Animal Database

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Animal Database
Animal Database
Enaliarctos emlongi-Macrodelphinus
Enaliarctos emlongi and Macrodelphinus(Cetacea)
Scientific Classification
Kingdom Animalia
Phylum Chordata
Class Mammalia
Order Carnivora
Family †Enaliarctidae

Enaliarctidae is an extinct family of pinniped from the order Carnivora with only 1 genus,the Enaliarctos. The five species in the genus Enaliarctos represented the oldest known pinniped fossils, having been recovered from late Oligocene and early Miocene (ca. 24-22 million years ago) strata of California and Oregon. Enaliarctos has been heralded as the ancestor of all known pinnipeds.


It had a short tail and developed limbs with webbed feet. Unlike modern sea lions, it had a set of slicing carnassials; the presence of slicing (rather than purely piercing teeth in modern fish-eating pinnipeds) suggests that Enaliarctos needed to return to shore with prey items in order to masticate and ingest them. Still, Enaliarctos had some sea lion-like characteristics such as large eyes, sensitive whiskers, and a specialized inner ear for hearing underwater.


Enaliarctos has been heralded as the ancestor of all known pinnipeds, including the families Otariidae (fur seals and sea lions), Desmatophocidae (extinct seal convergent pinnipeds), Phocidae (true seals), and Odobenidae (walruses). Investigations of the biomechanics of Enaliarctos indicate that it used both its forelimbs and hindlimbs during swimming. Modern fur seals and sea lions only use their forelimbs, while true seals primarily use their hindlimbs for aquatic propulsion; lastly, the extant walrus uses both fore- and hindlimbs for swimming. It has been postulated that the condition in Enaliarctos is ancestral for all pinnipeds, and that forelimb swimming was lost in true seals, while hindlimb swimming was lost in fur seals and sea lions. This is significant because there has been considerable debate as to whether pinnipeds share common ancestry. Interpretation of Enaliarctos indicates that all pinnipeds share a common ancestor (which, if it was not Enaliarctos, must have been something very similar, such as the more newly discovered Puijila darwini.)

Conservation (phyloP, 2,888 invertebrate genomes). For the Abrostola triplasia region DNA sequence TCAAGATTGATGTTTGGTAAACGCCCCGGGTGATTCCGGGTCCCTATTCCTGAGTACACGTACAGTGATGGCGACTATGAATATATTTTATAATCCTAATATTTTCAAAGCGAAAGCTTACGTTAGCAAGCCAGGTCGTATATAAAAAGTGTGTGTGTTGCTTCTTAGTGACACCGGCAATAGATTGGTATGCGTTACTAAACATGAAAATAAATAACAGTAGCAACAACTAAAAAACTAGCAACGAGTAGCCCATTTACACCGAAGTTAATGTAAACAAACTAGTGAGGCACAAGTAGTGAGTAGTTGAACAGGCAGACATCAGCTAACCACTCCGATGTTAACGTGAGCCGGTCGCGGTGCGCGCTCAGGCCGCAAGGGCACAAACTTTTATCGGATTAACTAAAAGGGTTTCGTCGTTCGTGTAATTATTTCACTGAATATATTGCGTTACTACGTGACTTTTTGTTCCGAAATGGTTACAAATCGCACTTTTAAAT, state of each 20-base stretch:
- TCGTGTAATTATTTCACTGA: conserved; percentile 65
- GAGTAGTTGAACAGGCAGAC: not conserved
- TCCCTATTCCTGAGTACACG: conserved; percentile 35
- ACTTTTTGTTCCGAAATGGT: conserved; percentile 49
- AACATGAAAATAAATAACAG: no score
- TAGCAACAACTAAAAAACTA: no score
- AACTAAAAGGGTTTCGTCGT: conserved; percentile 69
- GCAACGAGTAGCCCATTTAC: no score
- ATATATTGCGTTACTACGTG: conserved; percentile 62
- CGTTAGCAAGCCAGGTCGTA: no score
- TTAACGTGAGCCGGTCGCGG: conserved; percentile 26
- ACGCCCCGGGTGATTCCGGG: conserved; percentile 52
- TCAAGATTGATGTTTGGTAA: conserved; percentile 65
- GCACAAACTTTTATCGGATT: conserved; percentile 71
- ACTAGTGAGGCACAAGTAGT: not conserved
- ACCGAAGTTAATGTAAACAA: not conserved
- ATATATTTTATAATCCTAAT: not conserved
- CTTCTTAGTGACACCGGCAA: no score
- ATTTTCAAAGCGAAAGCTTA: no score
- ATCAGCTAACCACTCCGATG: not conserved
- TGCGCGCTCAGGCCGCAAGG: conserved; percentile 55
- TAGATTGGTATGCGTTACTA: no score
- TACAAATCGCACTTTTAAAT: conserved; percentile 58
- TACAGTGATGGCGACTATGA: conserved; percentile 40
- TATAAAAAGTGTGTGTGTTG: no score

E. mealsi 
E. barnesi
E. emlongi
E. mitchelli
E. tedfordi